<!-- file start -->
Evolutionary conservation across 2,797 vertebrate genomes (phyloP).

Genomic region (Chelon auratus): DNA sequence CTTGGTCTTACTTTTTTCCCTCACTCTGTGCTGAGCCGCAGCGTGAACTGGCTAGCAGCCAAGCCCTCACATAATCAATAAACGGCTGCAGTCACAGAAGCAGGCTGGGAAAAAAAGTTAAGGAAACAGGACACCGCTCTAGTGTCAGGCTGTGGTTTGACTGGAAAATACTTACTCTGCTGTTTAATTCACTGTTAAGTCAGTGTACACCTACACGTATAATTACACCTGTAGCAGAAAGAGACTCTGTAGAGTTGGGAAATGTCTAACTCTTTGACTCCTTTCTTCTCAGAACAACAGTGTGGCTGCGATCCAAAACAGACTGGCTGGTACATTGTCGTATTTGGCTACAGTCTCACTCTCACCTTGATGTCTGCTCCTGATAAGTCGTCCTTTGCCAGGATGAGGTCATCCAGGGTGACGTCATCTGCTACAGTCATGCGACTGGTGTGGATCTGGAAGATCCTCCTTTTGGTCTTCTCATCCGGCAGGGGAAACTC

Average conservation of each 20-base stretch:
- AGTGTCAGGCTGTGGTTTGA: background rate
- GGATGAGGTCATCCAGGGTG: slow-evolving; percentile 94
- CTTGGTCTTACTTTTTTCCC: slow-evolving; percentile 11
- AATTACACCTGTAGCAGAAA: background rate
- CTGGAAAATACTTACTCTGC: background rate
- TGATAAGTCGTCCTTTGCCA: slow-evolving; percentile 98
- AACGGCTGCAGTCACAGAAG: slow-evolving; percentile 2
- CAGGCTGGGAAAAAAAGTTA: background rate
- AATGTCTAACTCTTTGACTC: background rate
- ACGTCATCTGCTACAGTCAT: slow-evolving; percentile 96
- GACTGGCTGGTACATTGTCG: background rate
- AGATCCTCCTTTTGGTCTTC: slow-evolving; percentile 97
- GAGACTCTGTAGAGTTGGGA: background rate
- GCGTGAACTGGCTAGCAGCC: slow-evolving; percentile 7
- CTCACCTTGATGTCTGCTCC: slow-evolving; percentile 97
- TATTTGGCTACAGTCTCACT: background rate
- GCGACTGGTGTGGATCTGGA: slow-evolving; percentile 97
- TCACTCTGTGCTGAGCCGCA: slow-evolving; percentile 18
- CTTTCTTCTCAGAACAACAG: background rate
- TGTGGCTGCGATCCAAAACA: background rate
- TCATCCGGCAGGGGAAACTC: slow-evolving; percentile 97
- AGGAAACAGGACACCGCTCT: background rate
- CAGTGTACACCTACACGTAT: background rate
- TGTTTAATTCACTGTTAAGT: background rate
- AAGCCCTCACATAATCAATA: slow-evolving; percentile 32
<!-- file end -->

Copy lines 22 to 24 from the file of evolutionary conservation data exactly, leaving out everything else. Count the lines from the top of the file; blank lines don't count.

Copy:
- CTTTCTTCTCAGAACAACAG: background rate
- TGTGGCTGCGATCCAAAACA: background rate
- TCATCCGGCAGGGGAAACTC: slow-evolving; percentile 97